We can listen to the Scriptures and learn where and how the Holy Spirit has worked throughout salvation history.  We can go on a retreat, and be guided by a spiritual director, and trace the lines of the Holy Spirit throughout our own lives.  But we cannot predict where the Holy Spirit will lead us.

By contrast, we can lead ourselves wherever we want.  We can control our lives as strictly as we wish.  But the Holy Spirit can act like a tornado if He wishes and upset all our plans.  As the saying goes, the best-laid plans of mice and men often go astray.

We want to be able to chart, schedule, fix and determine our lives.  But the Holy Spirit doesn’t work like that.  Too many of us are Type-A personalities.  But the Holy Spirit most often is not just a Type-B personality, but a type-Z personality:  “Z” as in “zoo”, like the ark of Noah that floated on the raging seas, which resembles our lives at times.  That’s the ark that was buffeted by howling wind, until finally calm came, and a dove appeared to assure Noah of solid ground (the dove, of course, being another symbol of the Holy Spirit).

Another quality that fire, wind and water bear in common is more complex.  Fire, wind and water can all nurture life, but they can also destroy life.  The most obvious in this regard is water.  The example of Noah dramatically reveals the devastation that water can cause, as does the example of Moses at the Red Sea.  But the Exodus through the desert also illustrates the life-giving nature of water.  As Israel wanders through a desert, Moses strikes the rock at Horeb, and water gushes from the rock.  In our Christian Tradition, the symbolism of Baptism reveals that baptismal grace destroys sin while also bestowing new life as a child of God, and as a member of the Church.

Death and life are always two sides of the same coin.  The Great Flood destroyed all of mankind, with the exception of Noah and his family, the remnant through whom man would again live.  At the Red Sea, the Egyptians were destroyed just as Israel gained a life free from slavery.  On Calvary, Jesus sacrificed His life, so that you could have the opportunity to enter into His Father’s life in Heaven.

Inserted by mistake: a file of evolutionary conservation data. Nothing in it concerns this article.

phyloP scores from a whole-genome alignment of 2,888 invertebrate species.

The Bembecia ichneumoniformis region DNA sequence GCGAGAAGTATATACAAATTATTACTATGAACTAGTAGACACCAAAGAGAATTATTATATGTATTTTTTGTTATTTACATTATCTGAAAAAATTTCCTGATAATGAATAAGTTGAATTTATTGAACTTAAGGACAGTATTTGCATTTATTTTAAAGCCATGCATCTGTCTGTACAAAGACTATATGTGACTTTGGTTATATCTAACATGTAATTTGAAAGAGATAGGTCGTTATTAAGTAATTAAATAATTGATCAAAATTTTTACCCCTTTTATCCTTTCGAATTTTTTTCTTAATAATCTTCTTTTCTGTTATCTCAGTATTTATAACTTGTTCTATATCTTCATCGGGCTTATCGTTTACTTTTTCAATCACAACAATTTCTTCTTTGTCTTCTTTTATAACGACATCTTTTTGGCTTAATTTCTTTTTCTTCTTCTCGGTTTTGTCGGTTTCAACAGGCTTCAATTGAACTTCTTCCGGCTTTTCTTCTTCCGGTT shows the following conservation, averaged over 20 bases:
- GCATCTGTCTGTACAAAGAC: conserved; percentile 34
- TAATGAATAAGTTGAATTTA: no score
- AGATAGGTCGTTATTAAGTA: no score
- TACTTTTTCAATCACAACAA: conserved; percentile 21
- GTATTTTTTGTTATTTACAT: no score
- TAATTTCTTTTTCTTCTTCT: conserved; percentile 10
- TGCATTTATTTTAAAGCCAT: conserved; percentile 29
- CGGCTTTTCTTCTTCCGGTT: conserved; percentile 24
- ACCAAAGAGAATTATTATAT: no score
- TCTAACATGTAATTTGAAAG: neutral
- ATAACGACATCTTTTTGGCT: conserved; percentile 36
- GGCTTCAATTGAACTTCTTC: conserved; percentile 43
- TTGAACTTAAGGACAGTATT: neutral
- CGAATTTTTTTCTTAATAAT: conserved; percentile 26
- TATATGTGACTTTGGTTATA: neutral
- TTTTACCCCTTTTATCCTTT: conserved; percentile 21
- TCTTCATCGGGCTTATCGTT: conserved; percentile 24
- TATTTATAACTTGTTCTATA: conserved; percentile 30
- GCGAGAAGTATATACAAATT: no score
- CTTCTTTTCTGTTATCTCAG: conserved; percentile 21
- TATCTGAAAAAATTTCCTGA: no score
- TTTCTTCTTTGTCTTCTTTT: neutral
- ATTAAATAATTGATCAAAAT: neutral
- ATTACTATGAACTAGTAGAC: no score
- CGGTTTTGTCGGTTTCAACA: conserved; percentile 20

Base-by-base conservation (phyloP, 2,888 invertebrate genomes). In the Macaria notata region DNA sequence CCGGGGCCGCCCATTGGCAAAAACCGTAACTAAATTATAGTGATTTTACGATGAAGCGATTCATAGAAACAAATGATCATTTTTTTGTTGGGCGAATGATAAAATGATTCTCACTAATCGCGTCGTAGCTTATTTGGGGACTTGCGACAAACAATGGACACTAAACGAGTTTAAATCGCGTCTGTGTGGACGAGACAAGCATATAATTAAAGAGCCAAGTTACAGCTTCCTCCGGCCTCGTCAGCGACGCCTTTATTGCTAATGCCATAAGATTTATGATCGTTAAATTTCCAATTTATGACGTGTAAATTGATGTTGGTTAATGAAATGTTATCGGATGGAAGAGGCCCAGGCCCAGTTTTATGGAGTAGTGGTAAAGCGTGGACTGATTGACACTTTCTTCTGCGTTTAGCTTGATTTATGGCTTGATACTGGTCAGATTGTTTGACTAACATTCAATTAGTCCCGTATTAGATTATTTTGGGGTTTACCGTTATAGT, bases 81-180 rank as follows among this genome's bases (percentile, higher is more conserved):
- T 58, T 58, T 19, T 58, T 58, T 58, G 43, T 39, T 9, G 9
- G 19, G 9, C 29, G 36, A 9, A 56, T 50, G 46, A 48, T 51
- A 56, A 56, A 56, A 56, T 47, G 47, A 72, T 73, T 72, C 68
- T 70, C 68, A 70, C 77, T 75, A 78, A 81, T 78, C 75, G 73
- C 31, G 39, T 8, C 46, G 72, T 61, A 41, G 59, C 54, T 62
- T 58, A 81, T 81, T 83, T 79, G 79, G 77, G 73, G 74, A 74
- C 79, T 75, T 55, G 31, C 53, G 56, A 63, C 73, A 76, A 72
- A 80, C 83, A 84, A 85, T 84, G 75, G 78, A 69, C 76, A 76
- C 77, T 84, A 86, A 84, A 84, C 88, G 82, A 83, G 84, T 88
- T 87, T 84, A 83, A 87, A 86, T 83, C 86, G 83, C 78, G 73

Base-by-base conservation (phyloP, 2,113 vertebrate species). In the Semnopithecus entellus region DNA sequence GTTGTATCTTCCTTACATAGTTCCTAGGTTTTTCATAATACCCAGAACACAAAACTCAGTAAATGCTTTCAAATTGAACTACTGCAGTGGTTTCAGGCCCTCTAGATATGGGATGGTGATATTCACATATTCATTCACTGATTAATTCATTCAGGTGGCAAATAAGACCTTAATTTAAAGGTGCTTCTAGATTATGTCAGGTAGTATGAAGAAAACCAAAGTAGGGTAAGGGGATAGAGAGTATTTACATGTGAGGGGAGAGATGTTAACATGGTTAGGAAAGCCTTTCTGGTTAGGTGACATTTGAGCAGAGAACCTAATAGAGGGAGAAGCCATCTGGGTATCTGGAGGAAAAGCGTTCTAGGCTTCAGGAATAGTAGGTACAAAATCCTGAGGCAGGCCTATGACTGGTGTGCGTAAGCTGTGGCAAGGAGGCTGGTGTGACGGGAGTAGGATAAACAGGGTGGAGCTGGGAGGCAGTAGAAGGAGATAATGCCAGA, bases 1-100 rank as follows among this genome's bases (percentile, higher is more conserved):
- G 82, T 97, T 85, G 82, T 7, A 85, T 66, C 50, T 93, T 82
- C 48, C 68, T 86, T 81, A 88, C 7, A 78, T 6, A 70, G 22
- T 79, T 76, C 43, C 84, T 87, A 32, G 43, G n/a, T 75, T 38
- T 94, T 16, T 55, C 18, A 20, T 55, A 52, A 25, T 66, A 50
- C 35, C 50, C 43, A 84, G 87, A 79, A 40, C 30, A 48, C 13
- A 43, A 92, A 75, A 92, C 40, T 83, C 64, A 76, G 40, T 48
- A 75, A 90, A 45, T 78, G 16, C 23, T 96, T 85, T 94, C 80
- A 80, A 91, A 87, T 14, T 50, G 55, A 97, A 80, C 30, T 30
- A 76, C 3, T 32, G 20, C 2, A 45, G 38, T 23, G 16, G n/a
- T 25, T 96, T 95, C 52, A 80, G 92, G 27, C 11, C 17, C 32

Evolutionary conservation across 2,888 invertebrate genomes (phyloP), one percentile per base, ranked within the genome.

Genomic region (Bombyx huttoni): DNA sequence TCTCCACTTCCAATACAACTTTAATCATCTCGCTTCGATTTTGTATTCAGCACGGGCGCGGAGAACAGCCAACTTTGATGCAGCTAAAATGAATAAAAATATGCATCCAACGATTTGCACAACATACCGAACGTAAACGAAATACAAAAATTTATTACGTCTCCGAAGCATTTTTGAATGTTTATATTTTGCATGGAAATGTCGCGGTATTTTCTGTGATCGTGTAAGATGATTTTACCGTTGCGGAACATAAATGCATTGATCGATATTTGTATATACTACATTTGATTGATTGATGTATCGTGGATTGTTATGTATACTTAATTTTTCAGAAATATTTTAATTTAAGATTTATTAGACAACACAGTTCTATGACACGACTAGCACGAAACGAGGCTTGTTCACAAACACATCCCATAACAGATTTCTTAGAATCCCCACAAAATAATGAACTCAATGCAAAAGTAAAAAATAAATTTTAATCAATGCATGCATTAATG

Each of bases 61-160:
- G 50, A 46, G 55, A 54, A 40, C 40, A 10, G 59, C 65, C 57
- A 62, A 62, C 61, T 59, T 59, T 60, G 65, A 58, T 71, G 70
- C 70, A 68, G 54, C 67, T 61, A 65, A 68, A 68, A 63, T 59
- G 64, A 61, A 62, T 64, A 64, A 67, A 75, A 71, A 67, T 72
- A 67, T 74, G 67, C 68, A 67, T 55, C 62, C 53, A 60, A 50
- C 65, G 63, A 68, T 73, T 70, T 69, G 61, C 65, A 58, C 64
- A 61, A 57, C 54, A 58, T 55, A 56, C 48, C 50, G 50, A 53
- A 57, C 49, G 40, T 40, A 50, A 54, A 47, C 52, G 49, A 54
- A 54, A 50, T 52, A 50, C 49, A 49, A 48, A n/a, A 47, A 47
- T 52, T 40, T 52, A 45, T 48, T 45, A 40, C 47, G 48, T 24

Fire, wind and water can both nurture as well as destroy life.  Perhaps the most mysterious in this regard is fire.  In the Old Testament, one of the earliest stories in which fire is key is also one of the more mysterious:  the narrative of Moses and the Burning Bush.  That fire does not destroy life, but only gives life, by revealing the Most Holy Name of God:  “I Am Who Am”.[2]

However, ordinary fire does in fact destroy.  Even here, though, nature reveals to us an important truth about the Catholic Faith.  The Old Testament’s Wisdom literature often speaks of this truth.  In Psalm 12, for example, the Church proclaims that “The promises of the Lord are promises that are pure, silver refined in a furnace… purified seven times.”[3]  In Proverbs, this same image is applied to sinful man:  “The crucible is for silver, and the furnace is for gold, and the Lord tries hearts.”[4]  Likewise, we often hear at funerals from the Book of Wisdom, which says this about the righteous dead:  “Chastised a little, they shall be greatly blessed, because God tried them, and found them worthy of Himself.  As gold in the furnace, He proved them, and as sacrificial offerings He took them to Himself.”[5]